Oculus Rift Crystal Cove
A couple of days ago I got the chance to play with the HD Oculus Rift virtual reality headset, and I would have bought it then and there.
I couldn't believe how good it was - how accurately it recognised my movements, and how seamlessly it translated them into in-game actions. It's fortunate that I didn't buy it (to be honest buying it was never an option - it was kind of needed for the whole CES demo thing), because Oculus Rift has just got even better. The new version - aptly named Crystal Cove for the faceted structures that dot its chassis - takes VR to a new level.
Face-on review: Oculus Rift Crystal Cove
There are a couple of changes in Crystal Cove. The first is 'Low Persistence', which all but eliminates lag and blur by switching its new, faster 1080p OLED screen's pixels on and off at high speed. Compared with the Oculus HD Prototype I tried a couple of days back, it works extremely well - I could even read the tiny text on my spacecraft's control panel in EVE Valkyrie, so clear were they - and the OLED adds the super-saturated colours we're accustomed to from the likes of the Samsung Galaxy S4.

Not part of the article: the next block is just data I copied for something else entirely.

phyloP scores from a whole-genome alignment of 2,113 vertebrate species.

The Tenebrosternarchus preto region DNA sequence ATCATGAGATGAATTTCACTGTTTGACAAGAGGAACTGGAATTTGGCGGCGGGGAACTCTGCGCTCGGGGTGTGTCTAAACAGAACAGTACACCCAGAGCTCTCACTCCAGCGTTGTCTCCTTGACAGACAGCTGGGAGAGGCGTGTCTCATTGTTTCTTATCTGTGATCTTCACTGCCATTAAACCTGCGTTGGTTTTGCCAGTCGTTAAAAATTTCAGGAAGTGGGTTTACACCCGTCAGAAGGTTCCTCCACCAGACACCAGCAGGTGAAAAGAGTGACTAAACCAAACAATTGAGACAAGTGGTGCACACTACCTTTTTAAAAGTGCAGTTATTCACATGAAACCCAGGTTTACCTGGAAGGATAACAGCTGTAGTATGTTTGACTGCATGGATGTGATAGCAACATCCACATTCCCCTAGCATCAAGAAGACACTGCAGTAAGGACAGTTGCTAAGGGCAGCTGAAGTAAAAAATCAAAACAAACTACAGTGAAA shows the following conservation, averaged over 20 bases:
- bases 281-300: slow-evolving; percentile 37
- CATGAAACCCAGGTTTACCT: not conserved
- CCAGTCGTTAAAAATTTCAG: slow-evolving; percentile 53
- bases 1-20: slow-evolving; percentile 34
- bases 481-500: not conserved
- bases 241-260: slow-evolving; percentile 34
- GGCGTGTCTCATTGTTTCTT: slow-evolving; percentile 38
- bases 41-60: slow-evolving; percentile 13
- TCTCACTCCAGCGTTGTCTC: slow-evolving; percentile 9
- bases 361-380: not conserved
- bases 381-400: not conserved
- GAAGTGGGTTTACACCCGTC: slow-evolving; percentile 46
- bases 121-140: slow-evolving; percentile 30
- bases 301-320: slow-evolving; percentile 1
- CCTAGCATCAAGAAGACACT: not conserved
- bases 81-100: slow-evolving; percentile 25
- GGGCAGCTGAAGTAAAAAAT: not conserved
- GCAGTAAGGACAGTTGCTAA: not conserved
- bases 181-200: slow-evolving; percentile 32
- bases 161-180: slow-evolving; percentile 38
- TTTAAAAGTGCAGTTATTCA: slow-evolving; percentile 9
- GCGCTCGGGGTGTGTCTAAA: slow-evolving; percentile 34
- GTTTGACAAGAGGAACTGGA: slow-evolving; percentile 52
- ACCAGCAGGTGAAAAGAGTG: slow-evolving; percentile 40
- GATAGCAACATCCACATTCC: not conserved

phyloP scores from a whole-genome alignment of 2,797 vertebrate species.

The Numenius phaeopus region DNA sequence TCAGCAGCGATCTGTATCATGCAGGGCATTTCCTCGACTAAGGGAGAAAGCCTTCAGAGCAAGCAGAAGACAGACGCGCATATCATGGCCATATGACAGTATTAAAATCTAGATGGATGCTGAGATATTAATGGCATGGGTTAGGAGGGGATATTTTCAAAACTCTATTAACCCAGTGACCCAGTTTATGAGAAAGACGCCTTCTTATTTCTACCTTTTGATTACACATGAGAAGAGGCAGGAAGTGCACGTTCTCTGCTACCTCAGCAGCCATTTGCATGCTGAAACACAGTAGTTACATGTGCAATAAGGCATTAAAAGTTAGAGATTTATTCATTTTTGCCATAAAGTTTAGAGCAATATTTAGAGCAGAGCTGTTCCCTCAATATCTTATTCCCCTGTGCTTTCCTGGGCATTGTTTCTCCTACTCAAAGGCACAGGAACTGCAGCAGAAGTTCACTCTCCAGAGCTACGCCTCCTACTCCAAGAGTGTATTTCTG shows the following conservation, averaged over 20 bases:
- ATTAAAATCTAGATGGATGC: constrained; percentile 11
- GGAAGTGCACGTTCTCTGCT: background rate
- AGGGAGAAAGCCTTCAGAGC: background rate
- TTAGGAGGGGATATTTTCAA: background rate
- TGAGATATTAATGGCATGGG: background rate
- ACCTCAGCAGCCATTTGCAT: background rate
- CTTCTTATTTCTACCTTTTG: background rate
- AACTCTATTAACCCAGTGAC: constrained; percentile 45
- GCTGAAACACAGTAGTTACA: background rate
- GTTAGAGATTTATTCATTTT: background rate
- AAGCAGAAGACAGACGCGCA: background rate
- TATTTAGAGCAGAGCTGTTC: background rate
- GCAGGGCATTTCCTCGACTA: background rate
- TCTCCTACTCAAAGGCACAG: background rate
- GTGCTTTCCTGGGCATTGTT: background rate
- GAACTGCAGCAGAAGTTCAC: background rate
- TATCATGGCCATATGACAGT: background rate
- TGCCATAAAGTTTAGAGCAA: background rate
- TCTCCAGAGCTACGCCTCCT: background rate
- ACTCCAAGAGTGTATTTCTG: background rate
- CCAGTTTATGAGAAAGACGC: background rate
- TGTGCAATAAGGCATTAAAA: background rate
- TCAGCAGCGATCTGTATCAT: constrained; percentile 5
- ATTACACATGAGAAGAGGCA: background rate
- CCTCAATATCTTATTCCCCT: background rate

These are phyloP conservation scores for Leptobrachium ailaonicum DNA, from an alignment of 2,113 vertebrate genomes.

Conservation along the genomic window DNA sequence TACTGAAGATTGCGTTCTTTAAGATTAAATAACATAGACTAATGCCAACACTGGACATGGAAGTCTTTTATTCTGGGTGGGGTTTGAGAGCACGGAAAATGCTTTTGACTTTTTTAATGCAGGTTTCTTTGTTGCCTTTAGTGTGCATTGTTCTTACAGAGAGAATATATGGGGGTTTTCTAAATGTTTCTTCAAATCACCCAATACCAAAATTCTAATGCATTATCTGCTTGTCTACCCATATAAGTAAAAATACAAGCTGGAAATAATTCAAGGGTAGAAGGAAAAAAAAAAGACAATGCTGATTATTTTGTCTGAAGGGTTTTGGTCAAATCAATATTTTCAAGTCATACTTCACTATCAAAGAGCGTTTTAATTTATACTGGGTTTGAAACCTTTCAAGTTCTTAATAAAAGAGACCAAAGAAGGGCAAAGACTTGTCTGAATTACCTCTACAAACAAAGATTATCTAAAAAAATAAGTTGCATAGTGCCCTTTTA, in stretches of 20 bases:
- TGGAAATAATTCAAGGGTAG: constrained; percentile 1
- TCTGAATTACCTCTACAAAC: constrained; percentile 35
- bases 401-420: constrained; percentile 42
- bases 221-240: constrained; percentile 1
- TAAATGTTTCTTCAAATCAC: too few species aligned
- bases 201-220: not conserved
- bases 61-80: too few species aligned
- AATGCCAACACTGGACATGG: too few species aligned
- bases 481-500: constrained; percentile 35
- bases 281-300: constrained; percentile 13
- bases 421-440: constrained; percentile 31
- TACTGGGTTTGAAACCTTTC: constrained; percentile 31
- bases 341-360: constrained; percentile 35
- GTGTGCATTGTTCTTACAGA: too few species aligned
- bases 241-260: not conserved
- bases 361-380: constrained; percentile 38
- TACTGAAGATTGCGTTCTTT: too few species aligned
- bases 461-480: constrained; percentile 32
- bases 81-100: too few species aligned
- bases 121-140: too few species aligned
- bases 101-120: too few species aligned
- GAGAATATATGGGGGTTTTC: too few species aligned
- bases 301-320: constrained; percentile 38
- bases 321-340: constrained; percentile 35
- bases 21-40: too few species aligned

But the more fundamental change is the inclusion of some entirely new hardware that measures not only the orientation of your head, but how it's moving in 3D space. This hardware consists of an array of LEDs dotted over the chassis of the Rift headset and a modified USB webcam of unspecified resolution to track them, and the resulting experience is astonishingly immersive.
In a specially built 3D fantasy tower defence game from Epic, it was possible to get closer to the scenery and avatars I was trying to blast by leaning over in their direction. I could look up at the roof of my dungeon, and dive into the fiery pits below. It's proof that not just FPSs and simulators can benefit from VR.
With previous generations of the Rift, rotating or tilting your head has an instant corresponding change in what you are looking at: you are a disembodied head fixed in space. The Crystal Cove hardware adds another three degrees of freedom - it sees how you lean and tilt. This gives the attached computer more positional data to work with, which makes for entirely new gaming experiences.
You can turn your head almost a full 180 without it losing your position (there are no LEDs round back at present), and if it does lose you, the screen desaturates and the standard accelerometer, gyroscope and magnetometer kick in until the camera finds you again.